HTML and CSS Reference
In-Depth Information
This exposes a fundamental flaw of CSS table display for page layout. With an HTML table, a cell can span
columns or rows using the colspan and rowspan attributes. But there's no equivalent in CSS. To get the header
to span all three columns, you need to wrap it in a <div> , add two empty elements inside the <div> , and set their
display property to table-cell . Even then, each element is treated as a separate cell. So, you can't have header
content that spans all across the top.
The best solution is an anonymous table sandwiched between two ordinary <div> elements, as in
table-cells_hf.html. It's a simple, elegant way of creating a single row of equal-height columns (see Figure 12-13 ).
â–  The CSS3 Flexible Box Layout module, which is covered in Chapter 22, overcomes the shortcomings
of CSS table display for page layout. It not only allows you to create rows and columns, you can change the order in
which elements are displayed—all with CSS. unfortunately, it will be some time before it can be considered a
cross-browser layout technique.
Using CSS Table Display for Forms
CSS table display is best suited to situations where you need to align elements in columns, such as an online
form. Instead of wrapping the form elements in an HTML table, you can change the default display of paragraphs
and form elements to make them act like rows and cells.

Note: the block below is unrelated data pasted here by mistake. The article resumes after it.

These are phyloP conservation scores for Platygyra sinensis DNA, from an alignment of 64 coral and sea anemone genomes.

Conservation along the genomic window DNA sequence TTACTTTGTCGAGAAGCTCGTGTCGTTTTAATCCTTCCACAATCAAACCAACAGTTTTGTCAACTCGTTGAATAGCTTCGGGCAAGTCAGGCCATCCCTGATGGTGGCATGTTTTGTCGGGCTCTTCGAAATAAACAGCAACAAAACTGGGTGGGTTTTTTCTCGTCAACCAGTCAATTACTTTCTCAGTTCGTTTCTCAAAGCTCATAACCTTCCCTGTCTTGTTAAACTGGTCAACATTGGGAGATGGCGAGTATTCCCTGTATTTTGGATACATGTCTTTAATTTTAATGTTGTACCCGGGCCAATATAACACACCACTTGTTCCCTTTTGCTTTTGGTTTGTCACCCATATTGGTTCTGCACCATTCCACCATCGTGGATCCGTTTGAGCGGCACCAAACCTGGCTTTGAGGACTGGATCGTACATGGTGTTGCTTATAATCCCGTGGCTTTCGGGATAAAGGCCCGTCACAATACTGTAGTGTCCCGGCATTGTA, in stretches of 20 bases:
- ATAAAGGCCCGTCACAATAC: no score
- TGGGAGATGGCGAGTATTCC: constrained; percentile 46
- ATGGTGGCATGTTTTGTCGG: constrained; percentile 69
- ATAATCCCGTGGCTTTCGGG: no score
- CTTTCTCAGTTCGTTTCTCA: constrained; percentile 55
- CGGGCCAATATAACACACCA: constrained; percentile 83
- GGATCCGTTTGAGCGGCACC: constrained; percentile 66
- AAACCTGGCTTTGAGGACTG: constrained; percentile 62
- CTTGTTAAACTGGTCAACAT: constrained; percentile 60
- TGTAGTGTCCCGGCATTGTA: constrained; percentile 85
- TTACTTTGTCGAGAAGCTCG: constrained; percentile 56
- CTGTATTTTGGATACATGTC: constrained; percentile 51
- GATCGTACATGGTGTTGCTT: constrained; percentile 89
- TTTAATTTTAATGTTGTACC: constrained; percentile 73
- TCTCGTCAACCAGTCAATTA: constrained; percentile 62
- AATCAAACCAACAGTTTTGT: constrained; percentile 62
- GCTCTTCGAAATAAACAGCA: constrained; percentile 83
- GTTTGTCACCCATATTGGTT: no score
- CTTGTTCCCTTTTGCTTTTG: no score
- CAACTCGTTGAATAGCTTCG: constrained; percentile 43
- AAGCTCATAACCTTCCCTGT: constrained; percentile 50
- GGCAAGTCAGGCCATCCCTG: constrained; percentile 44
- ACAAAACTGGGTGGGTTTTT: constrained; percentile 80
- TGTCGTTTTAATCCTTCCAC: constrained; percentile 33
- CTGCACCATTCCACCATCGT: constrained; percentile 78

In this exercise, you'll use CSS table display to style the same form as in Chapter 6. The advantage of using
CSS table display is that the width of the columns adjusts automatically. However, styling a fieldset needs a
slightly unconventional solution, and you need to make some adjustments for Internet Explorer
use form_begin.html and styles/form_begin.css in the ch12 folder as your starting point. The finished files
are form_end.html and styles/form_end.css.
1. Examine the HTML structure of the form. Apart from the radio button group,
which is wrapped in a <fieldset > with a <legend> , all other input elements are
accompanied by a <label> , and are wrapped in paragraphs. This provides a simple
structure that can be mapped to rows and cells. The paragraphs can be used as
rows, while the <label > and input elements represent the individual cells.
2. In the style sheet, set the display property of the form to table :
form {
margin-left: 60px;
display: table;
3. Set the display property of the paragraphs and <fieldset > to table-row . use
a descendant selector for the paragraphs. Although there's no other text in the
example page, you don't want to affect paragraphs outside the form.
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